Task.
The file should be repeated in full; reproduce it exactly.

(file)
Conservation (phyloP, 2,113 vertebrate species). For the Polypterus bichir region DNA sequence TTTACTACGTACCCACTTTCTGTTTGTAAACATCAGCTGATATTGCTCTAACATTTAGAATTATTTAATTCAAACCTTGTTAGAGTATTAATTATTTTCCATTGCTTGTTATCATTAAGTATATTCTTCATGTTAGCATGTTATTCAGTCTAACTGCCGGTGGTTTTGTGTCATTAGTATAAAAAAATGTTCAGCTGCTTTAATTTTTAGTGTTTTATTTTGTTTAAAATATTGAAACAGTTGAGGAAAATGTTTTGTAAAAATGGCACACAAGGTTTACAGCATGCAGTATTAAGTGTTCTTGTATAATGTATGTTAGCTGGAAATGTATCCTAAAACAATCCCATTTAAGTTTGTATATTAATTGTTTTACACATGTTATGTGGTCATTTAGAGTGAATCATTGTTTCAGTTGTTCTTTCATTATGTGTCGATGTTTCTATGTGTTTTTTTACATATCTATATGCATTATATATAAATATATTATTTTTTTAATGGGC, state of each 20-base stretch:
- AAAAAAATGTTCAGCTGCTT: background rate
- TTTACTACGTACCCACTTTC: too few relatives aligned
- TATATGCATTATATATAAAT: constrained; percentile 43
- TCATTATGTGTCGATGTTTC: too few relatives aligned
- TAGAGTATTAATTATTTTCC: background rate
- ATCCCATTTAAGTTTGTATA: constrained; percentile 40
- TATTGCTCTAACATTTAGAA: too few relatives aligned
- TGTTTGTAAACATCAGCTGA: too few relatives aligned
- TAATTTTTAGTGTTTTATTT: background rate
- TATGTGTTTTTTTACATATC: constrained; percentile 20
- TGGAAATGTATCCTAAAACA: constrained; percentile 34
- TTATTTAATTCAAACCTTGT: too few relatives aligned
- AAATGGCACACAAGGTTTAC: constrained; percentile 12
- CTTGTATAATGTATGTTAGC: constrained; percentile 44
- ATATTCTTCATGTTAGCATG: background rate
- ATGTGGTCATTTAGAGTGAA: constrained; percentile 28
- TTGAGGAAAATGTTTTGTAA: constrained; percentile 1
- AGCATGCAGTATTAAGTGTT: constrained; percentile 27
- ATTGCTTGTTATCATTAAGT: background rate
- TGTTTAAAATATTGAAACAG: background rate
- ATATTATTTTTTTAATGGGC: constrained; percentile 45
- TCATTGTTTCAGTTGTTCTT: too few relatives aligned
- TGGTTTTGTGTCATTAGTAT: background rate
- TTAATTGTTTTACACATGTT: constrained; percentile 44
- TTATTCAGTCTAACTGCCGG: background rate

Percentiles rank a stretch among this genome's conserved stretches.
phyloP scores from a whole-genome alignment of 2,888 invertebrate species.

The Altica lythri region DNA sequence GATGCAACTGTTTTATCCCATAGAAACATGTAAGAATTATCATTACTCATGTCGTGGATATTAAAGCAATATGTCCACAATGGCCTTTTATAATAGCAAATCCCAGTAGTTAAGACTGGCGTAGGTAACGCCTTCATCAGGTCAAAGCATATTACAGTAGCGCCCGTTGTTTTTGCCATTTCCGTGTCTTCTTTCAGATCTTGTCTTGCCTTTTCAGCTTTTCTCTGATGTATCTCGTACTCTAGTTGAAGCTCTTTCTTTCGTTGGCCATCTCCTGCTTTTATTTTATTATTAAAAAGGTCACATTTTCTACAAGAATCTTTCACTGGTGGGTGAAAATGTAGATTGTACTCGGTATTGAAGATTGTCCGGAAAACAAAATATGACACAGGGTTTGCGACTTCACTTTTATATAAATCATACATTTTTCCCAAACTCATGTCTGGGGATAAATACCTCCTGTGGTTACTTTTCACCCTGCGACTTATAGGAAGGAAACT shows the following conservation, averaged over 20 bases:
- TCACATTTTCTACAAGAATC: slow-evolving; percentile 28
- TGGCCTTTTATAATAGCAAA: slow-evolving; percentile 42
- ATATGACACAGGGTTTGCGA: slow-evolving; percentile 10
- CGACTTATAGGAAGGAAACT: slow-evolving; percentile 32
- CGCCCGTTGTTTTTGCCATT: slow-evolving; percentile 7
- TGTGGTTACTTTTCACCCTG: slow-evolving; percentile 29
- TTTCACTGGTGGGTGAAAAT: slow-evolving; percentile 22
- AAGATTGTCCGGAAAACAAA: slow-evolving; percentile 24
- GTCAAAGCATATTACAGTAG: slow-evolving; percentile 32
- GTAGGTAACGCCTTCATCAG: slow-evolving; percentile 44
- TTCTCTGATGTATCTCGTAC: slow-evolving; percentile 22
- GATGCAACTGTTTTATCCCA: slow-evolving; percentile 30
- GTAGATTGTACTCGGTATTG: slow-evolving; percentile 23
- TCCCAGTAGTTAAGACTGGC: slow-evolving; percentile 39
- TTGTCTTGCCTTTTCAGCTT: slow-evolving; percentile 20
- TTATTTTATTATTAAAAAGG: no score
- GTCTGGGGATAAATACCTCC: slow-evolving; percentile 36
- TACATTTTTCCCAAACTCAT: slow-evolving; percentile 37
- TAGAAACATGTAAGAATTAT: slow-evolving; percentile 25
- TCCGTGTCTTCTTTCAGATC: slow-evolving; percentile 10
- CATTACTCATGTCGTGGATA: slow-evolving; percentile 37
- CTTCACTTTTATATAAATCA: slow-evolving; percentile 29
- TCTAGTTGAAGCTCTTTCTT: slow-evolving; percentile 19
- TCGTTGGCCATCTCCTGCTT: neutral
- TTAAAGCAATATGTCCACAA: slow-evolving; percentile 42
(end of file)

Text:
Conservation (phyloP, 2,113 vertebrate species). For the Polypterus bichir region DNA sequence TTTACTACGTACCCACTTTCTGTTTGTAAACATCAGCTGATATTGCTCTAACATTTAGAATTATTTAATTCAAACCTTGTTAGAGTATTAATTATTTTCCATTGCTTGTTATCATTAAGTATATTCTTCATGTTAGCATGTTATTCAGTCTAACTGCCGGTGGTTTTGTGTCATTAGTATAAAAAAATGTTCAGCTGCTTTAATTTTTAGTGTTTTATTTTGTTTAAAATATTGAAACAGTTGAGGAAAATGTTTTGTAAAAATGGCACACAAGGTTTACAGCATGCAGTATTAAGTGTTCTTGTATAATGTATGTTAGCTGGAAATGTATCCTAAAACAATCCCATTTAAGTTTGTATATTAATTGTTTTACACATGTTATGTGGTCATTTAGAGTGAATCATTGTTTCAGTTGTTCTTTCATTATGTGTCGATGTTTCTATGTGTTTTTTTACATATCTATATGCATTATATATAAATATATTATTTTTTTAATGGGC, state of each 20-base stretch:
- AAAAAAATGTTCAGCTGCTT: background rate
- TTTACTACGTACCCACTTTC: too few relatives aligned
- TATATGCATTATATATAAAT: constrained; percentile 43
- TCATTATGTGTCGATGTTTC: too few relatives aligned
- TAGAGTATTAATTATTTTCC: background rate
- ATCCCATTTAAGTTTGTATA: constrained; percentile 40
- TATTGCTCTAACATTTAGAA: too few relatives aligned
- TGTTTGTAAACATCAGCTGA: too few relatives aligned
- TAATTTTTAGTGTTTTATTT: background rate
- TATGTGTTTTTTTACATATC: constrained; percentile 20
- TGGAAATGTATCCTAAAACA: constrained; percentile 34
- TTATTTAATTCAAACCTTGT: too few relatives aligned
- AAATGGCACACAAGGTTTAC: constrained; percentile 12
- CTTGTATAATGTATGTTAGC: constrained; percentile 44
- ATATTCTTCATGTTAGCATG: background rate
- ATGTGGTCATTTAGAGTGAA: constrained; percentile 28
- TTGAGGAAAATGTTTTGTAA: constrained; percentile 1
- AGCATGCAGTATTAAGTGTT: constrained; percentile 27
- ATTGCTTGTTATCATTAAGT: background rate
- TGTTTAAAATATTGAAACAG: background rate
- ATATTATTTTTTTAATGGGC: constrained; percentile 45
- TCATTGTTTCAGTTGTTCTT: too few relatives aligned
- TGGTTTTGTGTCATTAGTAT: background rate
- TTAATTGTTTTACACATGTT: constrained; percentile 44
- TTATTCAGTCTAACTGCCGG: background rate

Percentiles rank a stretch among this genome's conserved stretches.
phyloP scores from a whole-genome alignment of 2,888 invertebrate species.

The Altica lythri region DNA sequence GATGCAACTGTTTTATCCCATAGAAACATGTAAGAATTATCATTACTCATGTCGTGGATATTAAAGCAATATGTCCACAATGGCCTTTTATAATAGCAAATCCCAGTAGTTAAGACTGGCGTAGGTAACGCCTTCATCAGGTCAAAGCATATTACAGTAGCGCCCGTTGTTTTTGCCATTTCCGTGTCTTCTTTCAGATCTTGTCTTGCCTTTTCAGCTTTTCTCTGATGTATCTCGTACTCTAGTTGAAGCTCTTTCTTTCGTTGGCCATCTCCTGCTTTTATTTTATTATTAAAAAGGTCACATTTTCTACAAGAATCTTTCACTGGTGGGTGAAAATGTAGATTGTACTCGGTATTGAAGATTGTCCGGAAAACAAAATATGACACAGGGTTTGCGACTTCACTTTTATATAAATCATACATTTTTCCCAAACTCATGTCTGGGGATAAATACCTCCTGTGGTTACTTTTCACCCTGCGACTTATAGGAAGGAAACT shows the following conservation, averaged over 20 bases:
- TCACATTTTCTACAAGAATC: slow-evolving; percentile 28
- TGGCCTTTTATAATAGCAAA: slow-evolving; percentile 42
- ATATGACACAGGGTTTGCGA: slow-evolving; percentile 10
- CGACTTATAGGAAGGAAACT: slow-evolving; percentile 32
- CGCCCGTTGTTTTTGCCATT: slow-evolving; percentile 7
- TGTGGTTACTTTTCACCCTG: slow-evolving; percentile 29
- TTTCACTGGTGGGTGAAAAT: slow-evolving; percentile 22
- AAGATTGTCCGGAAAACAAA: slow-evolving; percentile 24
- GTCAAAGCATATTACAGTAG: slow-evolving; percentile 32
- GTAGGTAACGCCTTCATCAG: slow-evolving; percentile 44
- TTCTCTGATGTATCTCGTAC: slow-evolving; percentile 22
- GATGCAACTGTTTTATCCCA: slow-evolving; percentile 30
- GTAGATTGTACTCGGTATTG: slow-evolving; percentile 23
- TCCCAGTAGTTAAGACTGGC: slow-evolving; percentile 39
- TTGTCTTGCCTTTTCAGCTT: slow-evolving; percentile 20
- TTATTTTATTATTAAAAAGG: no score
- GTCTGGGGATAAATACCTCC: slow-evolving; percentile 36
- TACATTTTTCCCAAACTCAT: slow-evolving; percentile 37
- TAGAAACATGTAAGAATTAT: slow-evolving; percentile 25
- TCCGTGTCTTCTTTCAGATC: slow-evolving; percentile 10
- CATTACTCATGTCGTGGATA: slow-evolving; percentile 37
- CTTCACTTTTATATAAATCA: slow-evolving; percentile 29
- TCTAGTTGAAGCTCTTTCTT: slow-evolving; percentile 19
- TCGTTGGCCATCTCCTGCTT: neutral
- TTAAAGCAATATGTCCACAA: slow-evolving; percentile 42